Jun 13

Public Speaking: Playing a Large Audience

I’ve got an M.C.-ing job tomorrow night at the Ashcroft Theatre in the Fairfield Halls in Croydon. It’s for a charity called Living Water Satisfies. The Ashcroft is a 750-seater theatre and is the largest that I recall playing. Even in my days as a theatre actor I think the most I’ve performed to was around the 200 mark.

What’s going to be interesting isto see how I can literally play the room. I’ve asked some of my friends for advice and here’s what they said. Ian is an actor and has performed in Pantomime, which routinely appears in large theatres in the U.K. His largest audience was 2,275 in Blackburn. Which makes my 750 chicken feed in comparison. Here’s his advice to me:

“They’re the same as playing any audience. Just make sure you play to them all. Don’t just focus on those in front of you. Remember to look up to any balconies and play to the back of the stalls, mainly with eye contact and glances down to your immediate audience. Be natural and accept that the people furthest away may not feel connected. It’s a fact and it’s not about your performance”.

And here’s what South African comedian and speaker Alistair Plint had to say:

“1) Work the whole room.
2) Stand in the light
3) Have as much fun as you can, the more fun you have the more fun they will have
4) Don’t work the stage, work the room, in the light and have fun!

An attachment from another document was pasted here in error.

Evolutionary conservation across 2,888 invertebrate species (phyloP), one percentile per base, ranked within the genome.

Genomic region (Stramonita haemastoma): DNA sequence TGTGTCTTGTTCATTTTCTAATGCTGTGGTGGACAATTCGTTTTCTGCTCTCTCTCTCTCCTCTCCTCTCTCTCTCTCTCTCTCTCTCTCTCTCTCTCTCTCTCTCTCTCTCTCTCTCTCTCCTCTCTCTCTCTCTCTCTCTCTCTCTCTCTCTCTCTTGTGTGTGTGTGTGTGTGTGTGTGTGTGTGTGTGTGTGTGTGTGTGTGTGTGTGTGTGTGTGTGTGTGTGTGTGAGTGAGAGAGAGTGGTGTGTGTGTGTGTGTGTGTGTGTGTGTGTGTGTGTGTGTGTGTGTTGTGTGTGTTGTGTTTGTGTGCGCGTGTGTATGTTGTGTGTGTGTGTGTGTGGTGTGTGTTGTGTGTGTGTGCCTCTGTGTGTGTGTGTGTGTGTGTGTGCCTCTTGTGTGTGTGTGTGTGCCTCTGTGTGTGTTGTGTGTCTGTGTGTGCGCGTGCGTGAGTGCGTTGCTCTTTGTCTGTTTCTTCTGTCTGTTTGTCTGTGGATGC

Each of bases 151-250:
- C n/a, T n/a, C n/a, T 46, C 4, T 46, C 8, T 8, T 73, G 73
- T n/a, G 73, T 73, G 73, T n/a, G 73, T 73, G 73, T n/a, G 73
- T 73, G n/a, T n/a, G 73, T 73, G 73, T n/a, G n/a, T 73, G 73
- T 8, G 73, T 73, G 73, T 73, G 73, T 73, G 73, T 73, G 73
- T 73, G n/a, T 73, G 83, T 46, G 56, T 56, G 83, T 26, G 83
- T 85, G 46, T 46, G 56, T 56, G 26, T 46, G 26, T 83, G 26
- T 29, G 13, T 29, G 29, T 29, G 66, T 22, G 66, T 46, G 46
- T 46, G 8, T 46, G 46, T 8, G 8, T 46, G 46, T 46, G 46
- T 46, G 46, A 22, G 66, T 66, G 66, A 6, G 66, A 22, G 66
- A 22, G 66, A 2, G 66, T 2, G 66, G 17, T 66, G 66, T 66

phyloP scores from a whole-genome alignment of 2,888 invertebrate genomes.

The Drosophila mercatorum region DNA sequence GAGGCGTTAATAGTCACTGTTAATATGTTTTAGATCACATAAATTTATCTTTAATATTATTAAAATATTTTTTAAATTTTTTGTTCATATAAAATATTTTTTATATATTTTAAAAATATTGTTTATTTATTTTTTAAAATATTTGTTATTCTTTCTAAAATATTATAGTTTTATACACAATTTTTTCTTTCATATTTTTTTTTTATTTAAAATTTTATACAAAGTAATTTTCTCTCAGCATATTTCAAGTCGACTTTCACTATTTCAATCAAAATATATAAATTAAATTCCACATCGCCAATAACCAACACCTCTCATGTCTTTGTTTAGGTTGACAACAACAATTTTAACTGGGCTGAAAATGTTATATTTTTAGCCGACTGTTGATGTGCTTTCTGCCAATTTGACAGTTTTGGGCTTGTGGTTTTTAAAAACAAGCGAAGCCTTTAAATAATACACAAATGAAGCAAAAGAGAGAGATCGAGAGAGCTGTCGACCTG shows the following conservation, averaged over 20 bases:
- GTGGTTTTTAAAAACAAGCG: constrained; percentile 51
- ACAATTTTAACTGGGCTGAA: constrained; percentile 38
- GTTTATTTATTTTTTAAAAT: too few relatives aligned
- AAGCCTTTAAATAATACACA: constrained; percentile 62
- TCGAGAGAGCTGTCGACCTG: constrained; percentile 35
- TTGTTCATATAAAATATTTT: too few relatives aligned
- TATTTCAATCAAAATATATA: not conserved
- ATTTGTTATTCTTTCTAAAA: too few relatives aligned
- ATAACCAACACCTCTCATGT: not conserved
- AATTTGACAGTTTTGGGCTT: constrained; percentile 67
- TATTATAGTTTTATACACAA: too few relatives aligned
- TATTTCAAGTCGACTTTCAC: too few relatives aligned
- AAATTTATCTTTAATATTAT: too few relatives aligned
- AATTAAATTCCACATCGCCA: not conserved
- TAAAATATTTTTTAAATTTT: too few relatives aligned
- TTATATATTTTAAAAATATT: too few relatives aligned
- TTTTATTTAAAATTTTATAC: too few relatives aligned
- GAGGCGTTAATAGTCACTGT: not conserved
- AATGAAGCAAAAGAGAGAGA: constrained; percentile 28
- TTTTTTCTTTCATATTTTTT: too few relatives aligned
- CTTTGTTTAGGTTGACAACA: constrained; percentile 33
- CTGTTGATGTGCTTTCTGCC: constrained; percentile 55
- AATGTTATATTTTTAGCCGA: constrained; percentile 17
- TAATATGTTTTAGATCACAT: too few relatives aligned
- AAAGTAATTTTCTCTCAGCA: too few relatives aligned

Eddie Izzard leans into his audience, his eyes make lots of contact with lots of people. He has no one on one convos and he works the room in the light having fun. An audience is an audience.”

That’s some great advice guys, thanks. The thing is when it comes to working a room, as Alistair said, you cannot simply rely on the “Z” or “M” eye movements for looking at and audience as taught at places like Toastmasters. I think those techniques are good for certain sizes of audience. But when we’re talking about large theatres it makes it difficult to solely use that tool.

You have to move beyond it and play to the different sections of the audience. The Ashcroft, I know, has two lots of stalls and a circle. So part of my job will be making sure they all dig the show and are having a good time.


  1. Jeremy Jacobs

    “Z” is best for a large audience. Keep it simple, don’t tell jokes.

    Good luck.

  2. Jonathan Steele, Professional Public Speaker Trainer

    Excellent post and suggestions.

    The Z and M eye movement are where presenters start. To connect with and work the entire audience, you need to look at people and read them. Some parts of the audience may respond in one way, another area of the audience differently. The way to tap into this is not just looking at the audience, it is looking at the individual people.

    Like watching the waves, they will be constantly changing, ebbing and flowing. Helping speakers progress to this level is one of the most challenging aspects of teaching speech mastery.

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